How Effective Are E-Cigarettes At Helping You Quit?

How Effective Are E-Cigarettes At Helping You Quit?

A new scientific study into electronic cigarettes (AKA e-cigarettes) has found that the quitting method provides similar success results to nicotine patches. In other words, they are just as effective as other established smoking cessation aids in helping smokers to quit.

In the first clinical trial of its kind, researchers from the National Institute for Health Innovation at The University of Auckland in New Zealand compared e-cigarettes with nicotine patches in a bid to find out which method is the most effective.

657 smokers participated in the study, 289 of whom were assigned to nicotine e-cigarettes, 295 to patches, and 73 to placebo e-cigarettes. After six months, each group was assessed for verified smoking abstinence.

The researchers discovered that both methods result in comparable success in quitting, with roughly similar proportions of smokers who used either method remaining abstinent from smoking for six months after a 13 week course of patches or e-cigarettes.

E-cigarettes, with or without nicotine, were modestly effective at helping smokers to quit, with similar achievement of abstinence as with nicotine patches, and few adverse events.

The study notes that the total number of quitters was relatively small, with just 5.7 percent of participants kicking their habit during the trial.

However, among those who had not managed to quit after six months, cigarette consumption was markedly reduced in the e-cigarettes group, with around 57 percent reducing their daily consumption of cigarettes by at least half. Only 41 percent of the patch wearers managed to achieve the same result.

The report concludes that more research is urgently needed to clearly establish the overall benefits and harms of nicotine-based e-cigarettes at both individual and population levels. But the existing evidence does suggest that e-cigarettes have the potential to increase rates of smoking cessation and reduce costs to quitters and to health services.

Electronic cigarettes for smoking cessation: a randomised controlled trial [The Lancet]


  • Anyone I know who has moved over to e-cigarettes now smoke more than they used to.

    It’s more like “these aren’t as bad for me and I can smoke them anywhere, so I will”

    • Well essentially they aren’t that bad for you at all and in any case have significantly less deleterious health effects than a regular cigarette.

      Nicotine itself doesn’t have strong negative health effects in the amount that one would experience in smoking or e-cigarette use. It’s everything else that comes from the combustion of tobacco that has the significant negative health effects including carcinogenic effects.

      None of this is to suggest that large consumption of nicotine is ideal, however comparatively it is significantly better than consumption of nicotine via tobacco combustion.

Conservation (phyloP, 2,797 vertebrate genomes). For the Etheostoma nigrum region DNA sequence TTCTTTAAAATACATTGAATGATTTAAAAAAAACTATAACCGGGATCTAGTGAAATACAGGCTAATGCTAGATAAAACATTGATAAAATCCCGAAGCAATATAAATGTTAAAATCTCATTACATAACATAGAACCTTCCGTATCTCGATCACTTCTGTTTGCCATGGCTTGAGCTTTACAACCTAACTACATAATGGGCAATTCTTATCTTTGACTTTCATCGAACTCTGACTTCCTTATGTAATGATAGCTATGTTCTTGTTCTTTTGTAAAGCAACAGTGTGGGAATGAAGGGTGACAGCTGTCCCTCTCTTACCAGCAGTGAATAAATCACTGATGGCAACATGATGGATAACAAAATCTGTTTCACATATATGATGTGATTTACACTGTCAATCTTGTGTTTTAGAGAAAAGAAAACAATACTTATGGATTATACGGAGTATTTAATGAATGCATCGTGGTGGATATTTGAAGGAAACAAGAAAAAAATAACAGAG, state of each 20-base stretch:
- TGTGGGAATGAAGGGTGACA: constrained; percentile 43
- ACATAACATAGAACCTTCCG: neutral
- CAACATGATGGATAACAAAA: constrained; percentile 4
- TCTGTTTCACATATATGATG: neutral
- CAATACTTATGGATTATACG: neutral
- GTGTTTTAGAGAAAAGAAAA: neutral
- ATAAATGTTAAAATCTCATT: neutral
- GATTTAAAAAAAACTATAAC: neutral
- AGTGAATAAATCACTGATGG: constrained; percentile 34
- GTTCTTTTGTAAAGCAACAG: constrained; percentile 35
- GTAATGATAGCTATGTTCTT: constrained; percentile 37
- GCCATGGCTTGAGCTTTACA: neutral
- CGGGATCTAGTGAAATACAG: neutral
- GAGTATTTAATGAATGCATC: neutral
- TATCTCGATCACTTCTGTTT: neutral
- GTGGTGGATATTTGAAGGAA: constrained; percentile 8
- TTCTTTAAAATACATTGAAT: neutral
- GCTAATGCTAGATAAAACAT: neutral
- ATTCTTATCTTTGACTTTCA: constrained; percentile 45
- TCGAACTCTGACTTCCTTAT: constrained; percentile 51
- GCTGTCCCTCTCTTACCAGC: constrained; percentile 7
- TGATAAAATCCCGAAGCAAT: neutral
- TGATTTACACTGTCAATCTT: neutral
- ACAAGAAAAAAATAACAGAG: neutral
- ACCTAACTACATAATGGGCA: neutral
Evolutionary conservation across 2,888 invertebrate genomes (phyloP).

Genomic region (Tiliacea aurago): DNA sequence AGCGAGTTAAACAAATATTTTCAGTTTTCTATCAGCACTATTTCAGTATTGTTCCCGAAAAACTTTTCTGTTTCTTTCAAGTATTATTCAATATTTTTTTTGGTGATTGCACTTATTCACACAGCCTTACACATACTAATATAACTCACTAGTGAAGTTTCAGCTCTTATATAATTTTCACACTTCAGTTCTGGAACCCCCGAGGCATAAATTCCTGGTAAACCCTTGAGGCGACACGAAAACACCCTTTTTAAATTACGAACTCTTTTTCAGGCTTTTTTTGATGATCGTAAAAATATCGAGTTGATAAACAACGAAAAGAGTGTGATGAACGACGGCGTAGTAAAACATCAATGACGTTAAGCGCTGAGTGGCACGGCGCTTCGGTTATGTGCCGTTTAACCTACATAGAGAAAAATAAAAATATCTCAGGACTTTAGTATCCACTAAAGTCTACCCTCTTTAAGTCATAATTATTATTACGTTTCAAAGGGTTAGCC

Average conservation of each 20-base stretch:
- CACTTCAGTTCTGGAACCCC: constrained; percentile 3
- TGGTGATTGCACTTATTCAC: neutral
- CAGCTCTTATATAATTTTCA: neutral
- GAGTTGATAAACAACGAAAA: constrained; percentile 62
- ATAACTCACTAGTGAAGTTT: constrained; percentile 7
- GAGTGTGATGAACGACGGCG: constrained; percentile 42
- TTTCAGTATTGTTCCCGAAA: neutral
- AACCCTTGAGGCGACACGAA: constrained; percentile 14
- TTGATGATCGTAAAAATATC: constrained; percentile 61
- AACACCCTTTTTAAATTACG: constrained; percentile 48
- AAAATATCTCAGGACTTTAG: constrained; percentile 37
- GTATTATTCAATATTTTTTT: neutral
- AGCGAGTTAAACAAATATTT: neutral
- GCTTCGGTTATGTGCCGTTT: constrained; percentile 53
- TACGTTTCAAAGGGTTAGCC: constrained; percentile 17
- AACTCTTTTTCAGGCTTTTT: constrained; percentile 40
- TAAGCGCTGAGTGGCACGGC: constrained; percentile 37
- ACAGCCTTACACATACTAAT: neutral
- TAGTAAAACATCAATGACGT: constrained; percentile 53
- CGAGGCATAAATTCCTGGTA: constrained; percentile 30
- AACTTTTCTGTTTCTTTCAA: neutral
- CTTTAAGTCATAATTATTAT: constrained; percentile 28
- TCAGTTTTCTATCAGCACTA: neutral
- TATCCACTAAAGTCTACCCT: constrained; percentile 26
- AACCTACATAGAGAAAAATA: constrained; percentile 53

• Any one recommend a e-cigarette that kinda tastes like you are having a smoke?
    The one I tried I gave up on as it tasted of apples or something.

  • A friend of mine who is a heavy smoker tried it, and said it worked for him when he was alone, but when he was with other smokers, he wanted the real thing.

  • what you need to understand that you can’t buy nicotine in liquid form here in Australia, it’s the nicotine that perpetuates the habit. To obtain nicotine, you have to get it imported from china.

    They do work (I managed to quit for 6 months before a horrid breakup and a streak of self destruction) under the guise that as the weeks go past you mix in less and less nicotine (I went from 50/50 to 30/70 to 10/90 and in the end you can’t be arsed to charge your ecig any more and eventually do away with the habit all together.

    I’m now back on them and I’ll go days without one.

  • Having been an on again, off again smoker for years, I thought I’d give e-cigs a try.
    Definitely works for me. Haven’t had any tobacco for 2 months, and have absolutely no desire to go back. Even when out drinking, which was my biggest temptation.

  • I found these to be OK at handling the cravings during the day, but found at night when I was at home, I needed the real deal.

    Since then, I have successfully quit cold-turkey, and have been off the smokes for about 12 weeks.

    Loving the feeling of being able to breathe easier and not having to spend nearly $25 a day just to make myself stink.

  • Having been a long time smoker, I switched earlier this year, to the “passive” style ecigs, (imported from the US as the Chinese ones are just a bit dodgy).

    I have since “upgraded” to the push button control type, much better, good vape, good flavour and I can control how much nic goes in. I import my nic from the US in liquid form and mix my own (using a proper formula)

    I haven’t had a cigarette since March, and I use my ecig less and less.

  • As a pack a day smoker of 12 years, I switched to cheap and nasty style ecigs last year. It helped cut my smoking down from a pack a day, down to about 4 or 5. Then I bought a decent setup (eGo and stardust clearomiser) and havent bought a pack since. So far I’ve saved close to $4000. I even managed to get my father in law (a 2 pack of Marlboro a day for 40 years) onto ecigs, and he hasnt had one since new years eve.

      • What I ultimately recommend to start is an eGo (a Vision Spinner 1300maH lasts me all day and then some) and a Stardust carto to start with. I use a Kanger Pro Tank 2 which is the best tank system (and cheap too) that I’ve come across. All you’d need to get to maintain it is replacable coils for the Pro Tank which are about $7 for a pack of 5. I generally use one coil a week. Then get your nic juice. Talk to the guys at Vapebar online. They’ll help you get started if you are unsure about anything

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